The dialog between the wolf and Little Red Riding Hood has its analogies to the Norse Þrymskviða from the Elder Edda; the giant Þrymr had stolen Mjölner, Thor's hammer, and demanded Freyja as his bride for its return. Instead, the gods dressed Thor as a bride and sent him. When the giants note Thor's unladylike eyes, eating, and drinking, Loki explains them as Freyja not having slept, or eaten, or drunk, out of longing for the wedding.
Folklorists and cultural anthropologists such as P. Saintyves and Edward Burnett Tylor saw Little Red Riding Hood in terms of solar myths and other naturally-occurring cycles, stating that the wolf represents the night swallowing the sun, and the variations in which Little Red Riding Hood is cut out of the wolf's belly represent the dawn. In this interpretation, there is a connection between the wolf of this tale and Skoll or Fenris, the wolf in Norse mythology that will swallow the sun at Ragnarök.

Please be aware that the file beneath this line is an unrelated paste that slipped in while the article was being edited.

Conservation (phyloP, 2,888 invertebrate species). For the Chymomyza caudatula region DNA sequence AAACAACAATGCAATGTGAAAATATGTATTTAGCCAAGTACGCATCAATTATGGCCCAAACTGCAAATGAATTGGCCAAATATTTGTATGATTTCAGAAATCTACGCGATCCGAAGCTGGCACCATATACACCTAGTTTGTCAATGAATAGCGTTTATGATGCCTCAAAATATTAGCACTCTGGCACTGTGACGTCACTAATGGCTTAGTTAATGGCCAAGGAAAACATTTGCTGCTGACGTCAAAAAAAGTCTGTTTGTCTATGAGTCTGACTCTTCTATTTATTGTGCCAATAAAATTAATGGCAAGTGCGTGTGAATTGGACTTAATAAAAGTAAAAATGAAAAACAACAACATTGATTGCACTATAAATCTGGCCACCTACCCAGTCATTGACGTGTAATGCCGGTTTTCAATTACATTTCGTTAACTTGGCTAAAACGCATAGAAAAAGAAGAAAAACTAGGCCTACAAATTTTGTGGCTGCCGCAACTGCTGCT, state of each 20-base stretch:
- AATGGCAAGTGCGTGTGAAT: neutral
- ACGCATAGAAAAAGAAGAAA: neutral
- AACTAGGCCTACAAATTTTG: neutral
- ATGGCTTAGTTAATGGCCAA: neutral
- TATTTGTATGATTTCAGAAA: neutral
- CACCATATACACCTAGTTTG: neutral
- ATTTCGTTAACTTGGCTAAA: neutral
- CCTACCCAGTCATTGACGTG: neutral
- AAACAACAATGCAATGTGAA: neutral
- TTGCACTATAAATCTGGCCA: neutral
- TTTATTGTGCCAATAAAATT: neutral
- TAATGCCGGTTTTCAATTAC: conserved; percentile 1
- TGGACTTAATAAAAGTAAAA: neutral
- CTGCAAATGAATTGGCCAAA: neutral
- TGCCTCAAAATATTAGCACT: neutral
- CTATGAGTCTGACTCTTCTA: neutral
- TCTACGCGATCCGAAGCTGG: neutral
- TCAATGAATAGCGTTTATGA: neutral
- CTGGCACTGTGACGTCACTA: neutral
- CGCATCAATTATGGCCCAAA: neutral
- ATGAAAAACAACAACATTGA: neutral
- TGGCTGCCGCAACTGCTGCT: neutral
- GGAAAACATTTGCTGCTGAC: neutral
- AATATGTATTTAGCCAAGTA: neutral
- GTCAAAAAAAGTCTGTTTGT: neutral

Ethologist Dr. Valerius Geist of the University of Calgary Alberta wrote that fables on the Big Bad Wolf were likely based on very real events and were not a case of ignorant superstition, contrary to what is claimed by some wolf advocates. Little Red Riding Hood, he argues, served as a valid warning to parents and children not to enter wolf infested forests and to be on the look out for such. Wolves were an occasional, but widespread threat at the time of the story's genesis, and the society of the day did what they could to keep the minimising the danger, even though controlling wolves was very costly and rarely successful. Even then it was known that wolves did thrive in wilderness settings, and, consequently, that destroying wilderness by turning it into meadows, cultivated fields, orchards, villages and towns robbed the wolf of living space. Wolves and wilderness were treated both as enemies of humanity in that area and time span.
Several recent interpretations of the Big Bad Wolf show him as being a character with relatively good intentions, mostly considered "Bad" due to a misunderstanding. These include, but are not limited to, appearances in the films Shrek, Hoodwinked, and The 10th Kingdom; and the comic book series Fables.
Fifth-graders put the Big Bad Wolf on trial,: Jury huffs, puffs, finds wolf guilty of property destruction in mock trial
Nov 19, 2004; NYT REGIONAL NEWSPAPERS She appeared calm, despite all she witnessed. Allison Milette leaned toward the microphone. Quietly, she...